Federal law prohibits sending “any troops or armed men” to the polls, and an effort to do so could be punishable by up to five years in prison. Nonmilitary federal law enforcement, including FBI agents and marshals, are also barred from the polls if armed.
And the president has no authority over local law enforcement. Jacob Becchina, a public information officer with the Kansas City, Missouri, Police Department, said officers will not be standing guard outside of the polls on Election Day.
“We would respond to any call for a disturbance or any issue at a polling place, like any other place where someone feels their safety is threatened or there’s any breach of the peace,” Becchina said.
The department employs a liaison for election days who works directly with local election authorities.
“Any call or any issue that comes up at an election location is to be reported to him for him to liaison with the election authorities,” Becchina said.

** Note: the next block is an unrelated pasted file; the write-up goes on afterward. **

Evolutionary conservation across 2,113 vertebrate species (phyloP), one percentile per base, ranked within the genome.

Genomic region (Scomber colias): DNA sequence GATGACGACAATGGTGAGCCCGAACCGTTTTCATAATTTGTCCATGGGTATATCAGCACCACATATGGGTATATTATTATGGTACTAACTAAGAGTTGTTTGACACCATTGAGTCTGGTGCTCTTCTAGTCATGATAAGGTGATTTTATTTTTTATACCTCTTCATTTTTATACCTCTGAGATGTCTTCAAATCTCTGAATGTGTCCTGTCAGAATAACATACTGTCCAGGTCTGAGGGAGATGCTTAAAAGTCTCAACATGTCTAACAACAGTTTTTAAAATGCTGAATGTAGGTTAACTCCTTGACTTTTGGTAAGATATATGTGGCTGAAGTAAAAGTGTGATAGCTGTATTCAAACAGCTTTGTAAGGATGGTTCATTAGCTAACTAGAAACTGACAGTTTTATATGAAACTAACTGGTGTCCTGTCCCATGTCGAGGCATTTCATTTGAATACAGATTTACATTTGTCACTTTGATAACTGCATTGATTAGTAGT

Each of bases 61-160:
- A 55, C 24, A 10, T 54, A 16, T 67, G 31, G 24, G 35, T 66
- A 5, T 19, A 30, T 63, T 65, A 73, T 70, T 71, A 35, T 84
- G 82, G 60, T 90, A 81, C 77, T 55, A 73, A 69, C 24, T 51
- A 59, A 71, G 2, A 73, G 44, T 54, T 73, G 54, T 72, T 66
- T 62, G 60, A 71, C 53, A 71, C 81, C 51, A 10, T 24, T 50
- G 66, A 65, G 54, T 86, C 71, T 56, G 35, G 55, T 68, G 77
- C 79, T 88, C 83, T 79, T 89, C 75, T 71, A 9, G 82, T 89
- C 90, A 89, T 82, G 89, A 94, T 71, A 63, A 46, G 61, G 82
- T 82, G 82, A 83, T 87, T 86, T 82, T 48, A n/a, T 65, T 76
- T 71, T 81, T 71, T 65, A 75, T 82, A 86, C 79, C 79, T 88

After Trump told the far-right, neo-fascist Proud Boys to “Stand back and stand by” during the first debate, fears have been raised that unlawful militias may attempt to intimidate voters at the polls.
All 50 states prohibit private, unauthorized militias from engaging in activities reserved for state militias, according to Georgetown Law’s Institute for Constitutional Advocacy and Protection, which released a fact sheet on unlawful militias in each state.
In Kansas, it is illegal for people to organize as private militias without permission from the state. Paramilitary activity is a felony in Missouri.
Becchina said Kansas City has seen no major issues with voter intimidation in recent years.
Sweren-Becker said politicians’ tough talk shouldn’t dissuade voters from casting a ballot.
“The best way to combat these rhetorical efforts at voter suppression is to show up and vote, because the election should not be decided by scaring voters away from the polls. It should not be decided by a handful of judges. It should be decided by the millions of American voters.”